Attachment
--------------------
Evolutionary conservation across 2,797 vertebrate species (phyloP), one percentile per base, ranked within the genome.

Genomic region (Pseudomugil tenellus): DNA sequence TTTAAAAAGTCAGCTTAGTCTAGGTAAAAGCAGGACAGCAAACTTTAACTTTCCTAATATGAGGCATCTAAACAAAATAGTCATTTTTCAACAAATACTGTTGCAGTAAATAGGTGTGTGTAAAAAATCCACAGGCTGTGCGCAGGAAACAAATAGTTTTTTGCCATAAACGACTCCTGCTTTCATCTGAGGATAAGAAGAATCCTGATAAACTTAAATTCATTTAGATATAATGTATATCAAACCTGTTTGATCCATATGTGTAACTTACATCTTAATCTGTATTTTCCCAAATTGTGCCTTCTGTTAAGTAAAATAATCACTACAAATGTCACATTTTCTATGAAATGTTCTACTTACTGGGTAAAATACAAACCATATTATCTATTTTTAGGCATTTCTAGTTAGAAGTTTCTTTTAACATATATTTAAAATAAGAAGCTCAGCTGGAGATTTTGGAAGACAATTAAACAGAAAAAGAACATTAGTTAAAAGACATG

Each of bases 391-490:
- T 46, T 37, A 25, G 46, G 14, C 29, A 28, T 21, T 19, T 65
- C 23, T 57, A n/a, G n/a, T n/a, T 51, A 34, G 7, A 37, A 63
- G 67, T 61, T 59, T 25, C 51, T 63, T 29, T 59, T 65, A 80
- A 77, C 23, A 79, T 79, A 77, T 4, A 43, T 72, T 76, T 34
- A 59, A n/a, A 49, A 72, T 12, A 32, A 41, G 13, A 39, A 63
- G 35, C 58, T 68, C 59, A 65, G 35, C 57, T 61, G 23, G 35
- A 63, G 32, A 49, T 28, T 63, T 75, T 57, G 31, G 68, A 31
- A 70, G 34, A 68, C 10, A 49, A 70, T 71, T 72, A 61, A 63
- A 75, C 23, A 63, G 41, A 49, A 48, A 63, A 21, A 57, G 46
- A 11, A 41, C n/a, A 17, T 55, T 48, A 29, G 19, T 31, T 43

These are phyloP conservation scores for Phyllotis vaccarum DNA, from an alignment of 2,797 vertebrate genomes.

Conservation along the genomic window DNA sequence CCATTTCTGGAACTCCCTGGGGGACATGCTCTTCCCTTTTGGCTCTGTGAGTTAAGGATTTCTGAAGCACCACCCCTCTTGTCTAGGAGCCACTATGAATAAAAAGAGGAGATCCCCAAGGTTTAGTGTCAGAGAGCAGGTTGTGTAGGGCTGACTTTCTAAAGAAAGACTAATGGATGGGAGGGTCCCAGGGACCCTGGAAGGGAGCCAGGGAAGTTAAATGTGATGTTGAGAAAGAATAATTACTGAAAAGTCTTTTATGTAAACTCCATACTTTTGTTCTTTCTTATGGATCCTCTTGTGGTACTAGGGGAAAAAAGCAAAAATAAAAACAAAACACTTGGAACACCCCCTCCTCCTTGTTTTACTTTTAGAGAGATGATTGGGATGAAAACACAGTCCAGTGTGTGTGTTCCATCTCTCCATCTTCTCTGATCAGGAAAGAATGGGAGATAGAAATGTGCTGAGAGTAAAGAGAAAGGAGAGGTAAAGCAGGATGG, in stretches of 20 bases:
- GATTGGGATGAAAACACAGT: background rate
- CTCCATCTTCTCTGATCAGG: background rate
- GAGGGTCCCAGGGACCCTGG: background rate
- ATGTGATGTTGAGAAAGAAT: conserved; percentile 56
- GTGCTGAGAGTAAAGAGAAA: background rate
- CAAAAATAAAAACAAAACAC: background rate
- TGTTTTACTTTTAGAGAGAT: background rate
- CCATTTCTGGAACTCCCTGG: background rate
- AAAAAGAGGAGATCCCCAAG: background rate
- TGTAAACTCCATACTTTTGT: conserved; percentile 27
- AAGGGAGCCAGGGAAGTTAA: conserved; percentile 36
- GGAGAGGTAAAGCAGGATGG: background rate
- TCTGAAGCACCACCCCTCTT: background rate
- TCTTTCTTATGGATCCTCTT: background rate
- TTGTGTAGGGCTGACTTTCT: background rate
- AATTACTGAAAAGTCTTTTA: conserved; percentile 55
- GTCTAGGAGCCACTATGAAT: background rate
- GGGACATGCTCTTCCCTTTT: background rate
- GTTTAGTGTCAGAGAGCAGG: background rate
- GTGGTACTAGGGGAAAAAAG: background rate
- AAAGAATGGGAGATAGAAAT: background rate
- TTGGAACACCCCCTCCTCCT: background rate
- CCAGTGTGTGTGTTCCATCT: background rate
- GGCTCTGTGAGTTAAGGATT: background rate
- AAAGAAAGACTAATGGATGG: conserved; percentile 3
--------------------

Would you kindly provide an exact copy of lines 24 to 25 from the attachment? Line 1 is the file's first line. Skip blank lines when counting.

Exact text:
- AAAAAGAGGAGATCCCCAAG: background rate
- TGTAAACTCCATACTTTTGT: conserved; percentile 27